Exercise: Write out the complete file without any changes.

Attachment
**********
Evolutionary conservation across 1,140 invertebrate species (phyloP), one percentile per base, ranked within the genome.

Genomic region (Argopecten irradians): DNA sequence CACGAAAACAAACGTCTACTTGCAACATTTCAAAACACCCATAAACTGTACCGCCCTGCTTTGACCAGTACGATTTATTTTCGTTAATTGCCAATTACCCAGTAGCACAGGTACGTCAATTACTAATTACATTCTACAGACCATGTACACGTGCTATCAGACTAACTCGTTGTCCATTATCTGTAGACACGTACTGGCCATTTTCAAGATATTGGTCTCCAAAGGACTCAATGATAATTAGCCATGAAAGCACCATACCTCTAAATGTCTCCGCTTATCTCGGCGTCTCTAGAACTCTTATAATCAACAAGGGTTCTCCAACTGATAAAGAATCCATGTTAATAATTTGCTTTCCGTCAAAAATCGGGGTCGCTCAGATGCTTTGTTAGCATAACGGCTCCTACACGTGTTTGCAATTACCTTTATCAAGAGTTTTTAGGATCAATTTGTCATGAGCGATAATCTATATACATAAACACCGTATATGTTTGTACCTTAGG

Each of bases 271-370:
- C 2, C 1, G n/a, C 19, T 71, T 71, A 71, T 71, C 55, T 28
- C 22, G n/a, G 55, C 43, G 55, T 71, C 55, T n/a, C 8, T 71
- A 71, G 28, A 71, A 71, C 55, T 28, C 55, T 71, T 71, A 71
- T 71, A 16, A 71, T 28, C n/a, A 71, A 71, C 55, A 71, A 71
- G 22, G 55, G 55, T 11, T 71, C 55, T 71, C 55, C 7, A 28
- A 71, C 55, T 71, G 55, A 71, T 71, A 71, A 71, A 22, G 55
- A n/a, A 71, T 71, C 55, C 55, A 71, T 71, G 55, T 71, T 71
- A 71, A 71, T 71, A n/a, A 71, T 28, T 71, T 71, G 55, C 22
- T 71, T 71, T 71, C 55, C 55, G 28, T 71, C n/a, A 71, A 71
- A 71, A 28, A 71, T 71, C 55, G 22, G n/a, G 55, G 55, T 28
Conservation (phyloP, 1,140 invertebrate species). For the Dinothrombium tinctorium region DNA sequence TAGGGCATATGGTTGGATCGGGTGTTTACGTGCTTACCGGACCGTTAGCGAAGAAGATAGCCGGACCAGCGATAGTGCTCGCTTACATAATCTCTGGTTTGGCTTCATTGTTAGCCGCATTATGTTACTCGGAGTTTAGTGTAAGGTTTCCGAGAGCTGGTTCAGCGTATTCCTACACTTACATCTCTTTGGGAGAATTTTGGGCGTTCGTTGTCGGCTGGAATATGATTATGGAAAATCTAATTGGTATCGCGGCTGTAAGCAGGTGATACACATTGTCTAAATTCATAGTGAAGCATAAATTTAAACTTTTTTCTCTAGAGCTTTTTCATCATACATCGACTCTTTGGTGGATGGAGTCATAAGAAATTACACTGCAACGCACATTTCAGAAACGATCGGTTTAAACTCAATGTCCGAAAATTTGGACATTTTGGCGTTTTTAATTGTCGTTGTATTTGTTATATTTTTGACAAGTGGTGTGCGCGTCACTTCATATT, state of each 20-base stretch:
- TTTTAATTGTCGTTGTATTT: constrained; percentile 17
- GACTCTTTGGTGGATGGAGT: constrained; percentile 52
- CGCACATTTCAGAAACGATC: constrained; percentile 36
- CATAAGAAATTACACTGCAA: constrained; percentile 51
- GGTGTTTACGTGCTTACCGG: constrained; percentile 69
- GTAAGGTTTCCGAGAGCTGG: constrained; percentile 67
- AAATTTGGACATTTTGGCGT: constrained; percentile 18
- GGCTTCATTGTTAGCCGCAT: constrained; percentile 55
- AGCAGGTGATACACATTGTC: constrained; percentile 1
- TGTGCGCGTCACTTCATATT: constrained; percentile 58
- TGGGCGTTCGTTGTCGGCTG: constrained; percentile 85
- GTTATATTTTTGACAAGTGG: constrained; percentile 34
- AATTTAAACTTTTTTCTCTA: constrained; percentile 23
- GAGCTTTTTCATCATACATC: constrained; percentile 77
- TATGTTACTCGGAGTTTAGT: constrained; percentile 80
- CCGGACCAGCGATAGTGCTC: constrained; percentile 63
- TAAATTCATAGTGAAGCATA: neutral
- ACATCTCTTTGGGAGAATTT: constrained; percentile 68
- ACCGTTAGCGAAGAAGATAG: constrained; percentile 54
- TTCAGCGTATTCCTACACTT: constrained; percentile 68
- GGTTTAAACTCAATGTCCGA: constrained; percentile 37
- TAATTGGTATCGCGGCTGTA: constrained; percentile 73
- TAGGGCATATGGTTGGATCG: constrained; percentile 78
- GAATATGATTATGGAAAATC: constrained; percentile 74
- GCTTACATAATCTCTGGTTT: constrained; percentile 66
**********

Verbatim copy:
Evolutionary conservation across 1,140 invertebrate species (phyloP), one percentile per base, ranked within the genome.

Genomic region (Argopecten irradians): DNA sequence CACGAAAACAAACGTCTACTTGCAACATTTCAAAACACCCATAAACTGTACCGCCCTGCTTTGACCAGTACGATTTATTTTCGTTAATTGCCAATTACCCAGTAGCACAGGTACGTCAATTACTAATTACATTCTACAGACCATGTACACGTGCTATCAGACTAACTCGTTGTCCATTATCTGTAGACACGTACTGGCCATTTTCAAGATATTGGTCTCCAAAGGACTCAATGATAATTAGCCATGAAAGCACCATACCTCTAAATGTCTCCGCTTATCTCGGCGTCTCTAGAACTCTTATAATCAACAAGGGTTCTCCAACTGATAAAGAATCCATGTTAATAATTTGCTTTCCGTCAAAAATCGGGGTCGCTCAGATGCTTTGTTAGCATAACGGCTCCTACACGTGTTTGCAATTACCTTTATCAAGAGTTTTTAGGATCAATTTGTCATGAGCGATAATCTATATACATAAACACCGTATATGTTTGTACCTTAGG

Each of bases 271-370:
- C 2, C 1, G n/a, C 19, T 71, T 71, A 71, T 71, C 55, T 28
- C 22, G n/a, G 55, C 43, G 55, T 71, C 55, T n/a, C 8, T 71
- A 71, G 28, A 71, A 71, C 55, T 28, C 55, T 71, T 71, A 71
- T 71, A 16, A 71, T 28, C n/a, A 71, A 71, C 55, A 71, A 71
- G 22, G 55, G 55, T 11, T 71, C 55, T 71, C 55, C 7, A 28
- A 71, C 55, T 71, G 55, A 71, T 71, A 71, A 71, A 22, G 55
- A n/a, A 71, T 71, C 55, C 55, A 71, T 71, G 55, T 71, T 71
- A 71, A 71, T 71, A n/a, A 71, T 28, T 71, T 71, G 55, C 22
- T 71, T 71, T 71, C 55, C 55, G 28, T 71, C n/a, A 71, A 71
- A 71, A 28, A 71, T 71, C 55, G 22, G n/a, G 55, G 55, T 28
Conservation (phyloP, 1,140 invertebrate species). For the Dinothrombium tinctorium region DNA sequence TAGGGCATATGGTTGGATCGGGTGTTTACGTGCTTACCGGACCGTTAGCGAAGAAGATAGCCGGACCAGCGATAGTGCTCGCTTACATAATCTCTGGTTTGGCTTCATTGTTAGCCGCATTATGTTACTCGGAGTTTAGTGTAAGGTTTCCGAGAGCTGGTTCAGCGTATTCCTACACTTACATCTCTTTGGGAGAATTTTGGGCGTTCGTTGTCGGCTGGAATATGATTATGGAAAATCTAATTGGTATCGCGGCTGTAAGCAGGTGATACACATTGTCTAAATTCATAGTGAAGCATAAATTTAAACTTTTTTCTCTAGAGCTTTTTCATCATACATCGACTCTTTGGTGGATGGAGTCATAAGAAATTACACTGCAACGCACATTTCAGAAACGATCGGTTTAAACTCAATGTCCGAAAATTTGGACATTTTGGCGTTTTTAATTGTCGTTGTATTTGTTATATTTTTGACAAGTGGTGTGCGCGTCACTTCATATT, state of each 20-base stretch:
- TTTTAATTGTCGTTGTATTT: constrained; percentile 17
- GACTCTTTGGTGGATGGAGT: constrained; percentile 52
- CGCACATTTCAGAAACGATC: constrained; percentile 36
- CATAAGAAATTACACTGCAA: constrained; percentile 51
- GGTGTTTACGTGCTTACCGG: constrained; percentile 69
- GTAAGGTTTCCGAGAGCTGG: constrained; percentile 67
- AAATTTGGACATTTTGGCGT: constrained; percentile 18
- GGCTTCATTGTTAGCCGCAT: constrained; percentile 55
- AGCAGGTGATACACATTGTC: constrained; percentile 1
- TGTGCGCGTCACTTCATATT: constrained; percentile 58
- TGGGCGTTCGTTGTCGGCTG: constrained; percentile 85
- GTTATATTTTTGACAAGTGG: constrained; percentile 34
- AATTTAAACTTTTTTCTCTA: constrained; percentile 23
- GAGCTTTTTCATCATACATC: constrained; percentile 77
- TATGTTACTCGGAGTTTAGT: constrained; percentile 80
- CCGGACCAGCGATAGTGCTC: constrained; percentile 63
- TAAATTCATAGTGAAGCATA: neutral
- ACATCTCTTTGGGAGAATTT: constrained; percentile 68
- ACCGTTAGCGAAGAAGATAG: constrained; percentile 54
- TTCAGCGTATTCCTACACTT: constrained; percentile 68
- GGTTTAAACTCAATGTCCGA: constrained; percentile 37
- TAATTGGTATCGCGGCTGTA: constrained; percentile 73
- TAGGGCATATGGTTGGATCG: constrained; percentile 78
- GAATATGATTATGGAAAATC: constrained; percentile 74
- GCTTACATAATCTCTGGTTT: constrained; percentile 66